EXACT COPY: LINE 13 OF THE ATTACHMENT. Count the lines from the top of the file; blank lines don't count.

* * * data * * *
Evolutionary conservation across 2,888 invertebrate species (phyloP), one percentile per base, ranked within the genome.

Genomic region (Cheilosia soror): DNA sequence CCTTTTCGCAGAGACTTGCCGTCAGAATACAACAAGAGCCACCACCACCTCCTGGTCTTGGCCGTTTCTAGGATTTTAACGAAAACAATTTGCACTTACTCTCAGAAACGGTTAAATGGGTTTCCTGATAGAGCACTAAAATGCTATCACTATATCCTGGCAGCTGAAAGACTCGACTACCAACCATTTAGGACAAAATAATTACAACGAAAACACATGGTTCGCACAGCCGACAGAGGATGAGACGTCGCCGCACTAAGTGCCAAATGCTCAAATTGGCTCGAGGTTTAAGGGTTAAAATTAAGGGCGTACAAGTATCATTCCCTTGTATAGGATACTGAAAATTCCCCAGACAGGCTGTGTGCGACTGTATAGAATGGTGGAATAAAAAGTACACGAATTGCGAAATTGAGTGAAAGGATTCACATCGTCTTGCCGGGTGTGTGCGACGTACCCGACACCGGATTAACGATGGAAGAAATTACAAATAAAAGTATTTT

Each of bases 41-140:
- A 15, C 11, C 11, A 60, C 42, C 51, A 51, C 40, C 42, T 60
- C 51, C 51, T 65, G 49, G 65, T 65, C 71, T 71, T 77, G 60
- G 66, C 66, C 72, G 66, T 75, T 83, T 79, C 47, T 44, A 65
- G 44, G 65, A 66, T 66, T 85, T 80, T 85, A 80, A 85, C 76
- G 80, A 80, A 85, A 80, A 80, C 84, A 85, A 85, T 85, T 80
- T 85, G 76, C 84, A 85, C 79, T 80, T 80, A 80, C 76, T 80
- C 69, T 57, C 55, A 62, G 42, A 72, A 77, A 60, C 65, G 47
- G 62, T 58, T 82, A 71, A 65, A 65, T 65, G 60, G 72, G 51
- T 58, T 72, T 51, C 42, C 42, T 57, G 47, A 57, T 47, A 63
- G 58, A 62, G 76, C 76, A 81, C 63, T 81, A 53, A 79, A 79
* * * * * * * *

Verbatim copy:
- G 58, A 62, G 76, C 76, A 81, C 63, T 81, A 53, A 79, A 79